Life is Strange: Before the Storm is a fascinating adventure game that navigates themes of Grief, Teenage Friendship and finding your place in a changing world, all with the signature charm and attitude that’s come to be known of Life is Strange.
Castlevania is a game series based around the troubles of the Belmont family, as they tackle the monsters sent by Dracula to torment the people. The animated series brought to us from Netflix and written by Warren Ellis has been adapted from that core concept. With only four episodes, Castlevania is more of a proof of concept than anything else. Saying that, It’s compelling, hideous and leaves you wanting more.
Need some entertainment over the St Patrick’s Long Weekend? A bunch of Irish Devs have you covered!
The Legend Of Zelda: Breath of the Wild is a love letter to the venerable series. It is a summation of everything that makes the Zelda games wonderful, whilst also making the gameplay fun and approachable for older and newer players alike.
2016 was… not ideal. But there was plenty of good stuff to enjoy and maybe distract. Might as well celebrate them. So, top ten games, plus a few honourable mentions. Here we go:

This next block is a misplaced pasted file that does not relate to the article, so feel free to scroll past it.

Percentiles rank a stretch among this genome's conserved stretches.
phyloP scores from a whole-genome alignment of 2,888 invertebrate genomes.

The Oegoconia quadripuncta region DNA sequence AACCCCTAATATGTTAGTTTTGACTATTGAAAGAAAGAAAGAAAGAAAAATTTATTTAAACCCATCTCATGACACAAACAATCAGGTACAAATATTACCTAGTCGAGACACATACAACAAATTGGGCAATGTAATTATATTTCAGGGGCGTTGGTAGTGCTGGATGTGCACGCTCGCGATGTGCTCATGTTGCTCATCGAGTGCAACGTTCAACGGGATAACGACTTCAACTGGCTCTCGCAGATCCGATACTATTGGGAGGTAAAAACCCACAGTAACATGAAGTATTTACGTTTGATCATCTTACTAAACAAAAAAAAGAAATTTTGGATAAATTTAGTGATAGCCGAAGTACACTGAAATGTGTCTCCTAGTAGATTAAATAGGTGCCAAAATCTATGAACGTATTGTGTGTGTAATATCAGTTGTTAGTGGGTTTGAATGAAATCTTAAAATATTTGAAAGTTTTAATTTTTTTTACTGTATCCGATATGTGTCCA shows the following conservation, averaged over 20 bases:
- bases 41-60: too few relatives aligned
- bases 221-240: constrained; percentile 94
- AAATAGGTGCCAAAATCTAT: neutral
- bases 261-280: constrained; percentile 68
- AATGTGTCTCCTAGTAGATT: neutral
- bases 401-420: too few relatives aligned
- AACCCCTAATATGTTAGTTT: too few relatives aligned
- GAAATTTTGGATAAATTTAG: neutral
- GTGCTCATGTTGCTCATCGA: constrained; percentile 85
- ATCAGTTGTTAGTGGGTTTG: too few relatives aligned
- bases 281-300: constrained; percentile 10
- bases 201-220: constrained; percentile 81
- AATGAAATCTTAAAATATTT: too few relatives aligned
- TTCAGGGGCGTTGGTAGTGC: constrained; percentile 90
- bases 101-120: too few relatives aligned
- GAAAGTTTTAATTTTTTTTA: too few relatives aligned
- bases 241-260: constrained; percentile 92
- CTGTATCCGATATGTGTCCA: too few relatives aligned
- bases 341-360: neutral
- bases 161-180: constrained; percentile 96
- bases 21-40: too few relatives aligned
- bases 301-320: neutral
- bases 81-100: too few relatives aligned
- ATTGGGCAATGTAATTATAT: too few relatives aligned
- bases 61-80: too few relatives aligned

To put it bluntly, the opening episodes of Walking Dead Season 3 do not inspire confidence in the rest of the season. There’s structural problems, story issues, a really weird sense of camera direction and some odd graphical problems. By now, Telltale’s Walking Dead series has a reputation. There’s good parts, like the first season’s (for the time) excellent narrative and ability to tug on heartstrings with the choices system. There’s also terrible parts, like the second season’s reliance on unrelenting solemnity and shock, and the fact that by now, after using the choices system in so many other games, it’s transparent to the player. Season Three does very little to move on from this.
Sony finally unveil the highly anticipated sequel to one of the greatest games of the last generation. After many leaks and hints by developers and voice actors, See the future for Joel and Ellie below!
Virginia begins by telling the player that the events of the game have been compiled from notes and case files to create the play they are about to experience. Like a play or film, the game lends itself to a variety of interpretations, a situation which the game wildly encourages. Virginia is one of the most blatant attempts by a developer to blend cinematic techniques and games conventions. To the credit of 505 Games and Variable State, they have definitely hit the mark.
This week we get so much TV, plenty of adventure games and some really weird movies. Check out your week in Pop Culture below!
Time to head into August, and see what kicks off the final month of the summer.